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Wet sanding ring shaped spots, HELP! (pics)


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Hey I'm working on a project gtr, I'm doing wet sanding and buffing atm.

As this is my first attempt, I have some question regarding how properly wet sanded finish should look like. I'm using 800 grit at the moment, and I can't seem to get the surface of the guitar too look all of the same. There are some dull and shinny spots, rings, that I can't seem to remove. I just want to know if I'm on the right track before I **** things up.

Pls refer to attached img.

Many thanks in advance, any help would be greatly apprecaited

 

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I think I have indeed sanded through the finish, as I'm seeing dark residue after wiping.

1. I can't get a hold of nitro here in Shanghai, are there any replacements? 
2. Which area should I apply the clear? Possibly just the area that had being sanded through?
3. I don't need this to look amazing, just good enough. I really don't have time to do this anymore.

Many Thanks!

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You have indeed standed through the finish the "rings" are the different layers.  

And I agree with kill unless you are doing some sort of vintage correct or restore job.  Nitro isnt worth the time or effort just to get a fragile subpar finish

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I'd disagree however this is neither the time nor the place for a nitro free-for-all.

What was the original clear? Factory or your own? I'd simply degrease and respray whatever you used, then cut back and blend in. I think you'll end up with witness marks though, especially because of it being black. This is a tough repair.

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  • 2 weeks later...
On 5/9/2016 at 2:45 AM, Prostheta said:

I'd disagree however this is neither the time nor the place for a nitro free-for-all.

What was the original clear? Factory or your own? I'd simply degrease and respray whatever you used, then cut back and blend in. I think you'll end up with witness marks though, especially because of it being black. This is a tough repair.

Hey thanks ! The original clear was reranch, but I do not have access to this now as I'm located in CHINA. The finish was done by a builder overseas.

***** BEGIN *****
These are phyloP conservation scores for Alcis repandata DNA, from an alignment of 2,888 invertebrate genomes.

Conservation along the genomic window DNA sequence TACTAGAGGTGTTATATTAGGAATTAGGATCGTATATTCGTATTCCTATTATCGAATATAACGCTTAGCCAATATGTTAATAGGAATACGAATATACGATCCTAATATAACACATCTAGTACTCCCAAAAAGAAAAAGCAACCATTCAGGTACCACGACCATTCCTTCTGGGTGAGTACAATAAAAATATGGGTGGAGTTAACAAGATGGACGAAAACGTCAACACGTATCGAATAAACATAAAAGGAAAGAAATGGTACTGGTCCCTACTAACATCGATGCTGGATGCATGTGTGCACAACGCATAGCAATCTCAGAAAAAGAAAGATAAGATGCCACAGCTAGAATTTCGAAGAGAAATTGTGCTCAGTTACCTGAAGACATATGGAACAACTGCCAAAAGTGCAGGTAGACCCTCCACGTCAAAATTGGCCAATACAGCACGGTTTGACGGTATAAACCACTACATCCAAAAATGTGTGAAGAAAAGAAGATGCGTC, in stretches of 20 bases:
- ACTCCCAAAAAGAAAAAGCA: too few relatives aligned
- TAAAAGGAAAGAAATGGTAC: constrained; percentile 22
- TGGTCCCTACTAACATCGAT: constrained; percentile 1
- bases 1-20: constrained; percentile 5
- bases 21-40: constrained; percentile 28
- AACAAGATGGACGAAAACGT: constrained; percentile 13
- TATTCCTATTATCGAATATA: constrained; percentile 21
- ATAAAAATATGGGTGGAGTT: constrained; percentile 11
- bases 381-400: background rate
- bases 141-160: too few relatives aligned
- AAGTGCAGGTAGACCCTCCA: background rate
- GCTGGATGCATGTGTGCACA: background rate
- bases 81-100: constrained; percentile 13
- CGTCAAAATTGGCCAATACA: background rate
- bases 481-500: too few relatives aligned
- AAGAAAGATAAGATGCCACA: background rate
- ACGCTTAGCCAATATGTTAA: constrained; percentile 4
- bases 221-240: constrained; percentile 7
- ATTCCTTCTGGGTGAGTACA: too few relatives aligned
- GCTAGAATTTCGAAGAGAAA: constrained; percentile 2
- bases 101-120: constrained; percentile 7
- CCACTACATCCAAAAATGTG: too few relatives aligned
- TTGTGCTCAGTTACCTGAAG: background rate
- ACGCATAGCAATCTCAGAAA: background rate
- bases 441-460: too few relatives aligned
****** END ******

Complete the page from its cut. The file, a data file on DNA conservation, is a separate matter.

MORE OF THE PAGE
What did you mean by witness marks? I kind of just want to get this over with, so it doesn't have to look amazing.

Would this work? http://www.ebay.com/itm/Tamiya-85013-Tamiya-Spray-Lacquer-TS13-Gloss-Clear-3-oz-/121988015064?hash=item1c670d63d8:g:TFgAAOSwxcRW-uHx

 

 

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I genuinely do not know. Until you test it, there is always going to be doubt. Witness marks are what happen when you sand through the different layers of paint and clear. The rings are the boundaries between one layer and the next/last.

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23 hours ago, Prostheta said:

I genuinely do not know. Until you test it, there is always going to be doubt. Witness marks are what happen when you sand through the different layers of paint and clear. The rings are the boundaries between one layer and the next/last.

Hi, so in your opinion, its unlikely that I will remove the ring marks.. 

thanks!

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  • 2 weeks later...
On 5/22/2016 at 2:28 PM, Prostheta said:

No, it is difficult to know if that paint will adhere to the existing finish. A clear coat will hide witness marks/rings. It is just difficult to know what will stick. Ideally you should use the original, but that will be difficult.

So I should just try spray whatever I have over the surface to see if it reacts with the existing clear finish? Should I sand off the existing clear first then reapply whatever I have, or would it be okay to just apply the clear I have directly over the ring mark?

 

Thanks again!

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I can't give any sort of guarantee what will happen if you spray whatever you have on hand. It might work, it might not. Sanding back the existing clear still doesn't guarantee anything, since the colour coats may react with whatever you spray over the top. I can't recommend one specific method in case something goes wrong you see. At best you might as well scuff the body with 320 grit then shoot whatever clear you have over the entire body. If you only do an area, that will also have a ring mark ("witness mark") of its own.

The problem you have is that you are limited in what you have on hand.

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